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Iranian President's 'repugnant' views compel UN boycott: Harper

Prime Minister Stephen Harper speaks to reporters at a Tim Hortons test facility in Oakville, Ont., on Sept. 23, 2009.

FRANK GUNN/The Canadian Press

Canada is boycotting a United Nations speech by Iran's incendiary president, with Prime Minister Stephen Harper saying the move is a rebuke of Mahmoud Ahmadinejad's anti-Semitism and abysmal human rights record.

"It is important that countries that have a moral compass stand up and make their views known. And our absence there will speak volumes about how Canada feels about the declarations of President Ahmadinejad," Mr. Harper said.

The Prime Minister delivered his condemnation of the Iranian President at the Oakville, Ont., offices of Tim Hortons, where he thanked the company for moving its corporate headquarters back to Canada.

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"President Ahmadinejad has said things particularly about the state of Israel, the Jewish people and the Holocaust that are absolutely repugnant. It is unfitting that somebody like that would be giving those kinds of remarks before the United Nations General Assembly," the Prime Minister said.

"Canada does not want to be equivocal at all in terms of our view on that. We find it disgraceful, unacceptable and we're going to be absolutely clear on that."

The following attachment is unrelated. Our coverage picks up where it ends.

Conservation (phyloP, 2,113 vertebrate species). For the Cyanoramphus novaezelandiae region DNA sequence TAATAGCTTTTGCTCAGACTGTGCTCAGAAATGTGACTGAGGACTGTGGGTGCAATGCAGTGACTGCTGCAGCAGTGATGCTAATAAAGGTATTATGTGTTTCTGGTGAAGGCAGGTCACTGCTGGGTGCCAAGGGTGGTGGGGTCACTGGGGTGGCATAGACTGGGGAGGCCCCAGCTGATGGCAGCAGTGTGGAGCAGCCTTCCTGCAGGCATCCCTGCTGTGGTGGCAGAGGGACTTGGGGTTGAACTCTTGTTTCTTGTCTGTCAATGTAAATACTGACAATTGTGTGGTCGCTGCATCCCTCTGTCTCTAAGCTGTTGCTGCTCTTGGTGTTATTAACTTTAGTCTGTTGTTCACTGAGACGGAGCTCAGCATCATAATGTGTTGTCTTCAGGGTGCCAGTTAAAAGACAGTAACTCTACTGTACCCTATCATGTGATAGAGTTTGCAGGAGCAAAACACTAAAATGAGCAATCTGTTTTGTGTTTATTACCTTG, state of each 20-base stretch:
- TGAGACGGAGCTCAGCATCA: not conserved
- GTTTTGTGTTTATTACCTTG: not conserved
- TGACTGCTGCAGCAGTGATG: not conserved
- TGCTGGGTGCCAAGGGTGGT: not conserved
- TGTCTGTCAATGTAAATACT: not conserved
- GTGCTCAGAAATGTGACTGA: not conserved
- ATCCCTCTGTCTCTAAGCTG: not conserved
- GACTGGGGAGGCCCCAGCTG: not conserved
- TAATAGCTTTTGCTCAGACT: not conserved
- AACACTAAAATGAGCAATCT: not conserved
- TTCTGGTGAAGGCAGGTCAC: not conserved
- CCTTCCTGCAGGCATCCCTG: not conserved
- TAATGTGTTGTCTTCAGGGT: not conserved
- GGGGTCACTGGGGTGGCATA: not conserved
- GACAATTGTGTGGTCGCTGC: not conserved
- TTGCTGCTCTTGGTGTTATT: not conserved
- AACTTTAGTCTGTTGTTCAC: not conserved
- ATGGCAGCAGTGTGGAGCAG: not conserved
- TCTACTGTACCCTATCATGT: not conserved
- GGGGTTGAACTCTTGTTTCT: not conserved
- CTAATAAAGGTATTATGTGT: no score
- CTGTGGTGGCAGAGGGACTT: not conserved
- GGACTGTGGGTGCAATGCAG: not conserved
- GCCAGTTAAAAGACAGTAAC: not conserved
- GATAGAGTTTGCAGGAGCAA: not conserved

Asked about why Canada would walk out when other Western nations are staying to hear Mr. Ahmadinejad, Mr. Harper said Canada makes its own decision on these matters.

"[Given]his recent declarations - just disgraceful, insulting declarations, denying the Holocaust - there is no way I am going to permit any official of the government of Canada to be present and give any legitimacy to remarks by a leader like that."

Mr. Harper said Canada is also upset about Iran's treatment of its citizens and its detention of a Canadian journalist.

"There are other things that bother us beyond these repugnant comments, also obviously the crackdown in Iran on any kind of legitimate dissent. The fiasco there around the elections is quite disturbing as well."

Liberal Leader Michael Ignatieff, meanwhile, criticized the Prime Minister's absence from United Nation talks this week, including negotiations on fighting global warming and addresses by major world leaders.

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Mr. Ignatieff said Canada cannot tolerate Holocaust deniers and anti-Semitism, but argued that Mr. Harper should be at the UN to register the government's unhappiness in person.

"Canada should be there when the world is talking about the major issues of our time. Canadians are proud of our leadership at the UN" he said told CTV News Channel.

"I just find it unbelievable," he said. "This is a day in which when world leaders are coming together to address the challenge of climate change. The reason I think he's walked away from New York is he's got nothing to say on climate change."